Astha Gaur• Senior Policy Specialist - Regulatory • July 01 2024

Establishing a regulatory framework for a sustainable food future in India: DBT’s leadership and foresight

Recognising the potential of smart protein, the Government of India Department of Biotechnology (DBT) has identified it as a thematic sector under the Fostering High Performance Biomanufacturing initiative. To be prioritised as a focus area in a government initiative to promote a circular economy for a green, clean, and prosperous India, is a massive win for the nascent smart protein sector. The road ahead, however, is not without hurdles. The sector continues to need substantial support, particularly in clarifying the regulatory framework for these novel alternative protein products. 

Taking a lead on charting smooth pathways for smart protein in India, DBT, along with Biotechnology Industry Research Assistance Council (BIRAC), organised a closed-door, invite-only Regulatory Conclave on Smart Protein on May 30, 2024. The DBT-BIRAC Conclave was a first-of-its kind pioneering event to convene a dialogue on the regulatory path-to-market for smart protein products by a government department in India. The Conclave brought together key stakeholders across government (including the apex food regulatory body in India – FSSAI and the Ministry of Food Processing Industries), experts from science and academia, Indian and international companies, industry associations, and the international food standards body – Codex Alimentarius. Their collective expertise provided a comprehensive overview of the challenges and opportunities to propel the sector, emphasising that with the right regulatory interventions, India could emerge as a global smart protein leader. GFI India was honoured to be part of the group of expert speakers and observers of the stimulating deliberations.

The discussion spanned all three modalities of smart protein – plant-based, fermentation-derived, and cultivated meat, and the speakers presented a spectrum of factors that would affect the regulatory path-to-market for smart proteins, particularly novel smart proteins in India. The day-long dialogue focused on safety assessment, hazard management, and industry-academia partnerships for data generation for smart proteins. Experts also delved into the technical aspects of smart protein, covering manufacturing processes, inputs, and testing methodologies. Underscoring the need for a clear regulatory framework to advance the sector, there was a consensus on the need for a scientific panel within FSSAI for effective scrutiny of the current regulatory framework and to suggest suitable amendments.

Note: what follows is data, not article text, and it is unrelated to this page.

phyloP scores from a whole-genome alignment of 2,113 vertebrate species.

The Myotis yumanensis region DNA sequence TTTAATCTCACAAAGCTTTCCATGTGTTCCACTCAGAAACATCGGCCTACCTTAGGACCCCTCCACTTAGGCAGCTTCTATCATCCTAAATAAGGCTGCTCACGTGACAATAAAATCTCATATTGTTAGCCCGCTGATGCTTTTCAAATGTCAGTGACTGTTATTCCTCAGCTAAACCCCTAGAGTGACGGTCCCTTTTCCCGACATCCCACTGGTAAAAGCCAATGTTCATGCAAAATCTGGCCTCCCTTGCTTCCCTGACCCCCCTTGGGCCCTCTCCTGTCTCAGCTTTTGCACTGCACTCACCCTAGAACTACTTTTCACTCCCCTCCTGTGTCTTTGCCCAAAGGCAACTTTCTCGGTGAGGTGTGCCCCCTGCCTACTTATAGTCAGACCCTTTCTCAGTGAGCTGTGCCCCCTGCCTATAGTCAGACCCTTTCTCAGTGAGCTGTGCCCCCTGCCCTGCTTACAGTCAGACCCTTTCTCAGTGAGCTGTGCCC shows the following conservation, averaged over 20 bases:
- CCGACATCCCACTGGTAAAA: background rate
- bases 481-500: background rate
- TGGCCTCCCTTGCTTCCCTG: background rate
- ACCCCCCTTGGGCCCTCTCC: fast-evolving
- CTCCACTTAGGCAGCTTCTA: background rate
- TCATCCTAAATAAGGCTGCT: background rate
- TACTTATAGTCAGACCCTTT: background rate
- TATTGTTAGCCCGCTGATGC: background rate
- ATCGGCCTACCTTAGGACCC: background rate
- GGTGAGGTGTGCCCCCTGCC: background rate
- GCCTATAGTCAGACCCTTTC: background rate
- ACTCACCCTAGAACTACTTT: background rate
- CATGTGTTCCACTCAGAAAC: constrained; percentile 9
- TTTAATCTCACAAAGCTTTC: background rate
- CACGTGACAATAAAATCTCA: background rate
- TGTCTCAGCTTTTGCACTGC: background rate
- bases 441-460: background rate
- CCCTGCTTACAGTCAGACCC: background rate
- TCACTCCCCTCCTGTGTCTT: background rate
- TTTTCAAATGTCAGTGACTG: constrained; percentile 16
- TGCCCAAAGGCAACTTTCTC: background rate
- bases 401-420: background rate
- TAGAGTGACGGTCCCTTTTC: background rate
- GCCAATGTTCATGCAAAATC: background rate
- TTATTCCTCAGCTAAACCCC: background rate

The Assistant Director, Food Safety and Standards Authority of India (FSSAI), Shri Pankaj Meena, assured of FSSAI’s willingness to work with DBT and BIRAC to establish regulatory frameworks for smart proteins to address regulatory bottlenecks, including data generation, and safety monitoring. He also mentioned that steps can be taken to build internal capacity within FSSAI to create a pool of experts on smart proteins. Diego Varela, Vice-Chairperson of the Codex Alimentarius Commission, shared the discussions at the Codex Alimentarius Commission on the topic and agenda of New Foods and Production Systems (NFPS), which is broadly defined to include cell culture-based food products (meat, fish, dairy), plant-based protein alternatives, and 3-D printed foods, as well as seaweed, microalgae, and insects.

Dr. Rajesh S. Gokhale, Secretary-DBT & Chairman-BIRAC, highlighted the potential of India’s biotechnology ecosystem to contribute to the growth of nascent, sustainable food solutions such as smart protein. He also discussed the economic potential of the smart protein sector and its contribution to economic growth in countries like Singapore and the U.S., while emphasising that a clear, well-thought out regulatory framework was crucial in achieving that. The Conclave concluded with Dr. Jitendra Kumar, Managing Director, BIRAC, and Sonia Gandhi, DGM & Head (Regulatory Affairs & Policy Advocacy), BIRAC, announcing a white paper based on the discussions from the Conclave with the intent to support the regulatory bodies with the path forward.

Is there a regulatory framework for smart proteins in India?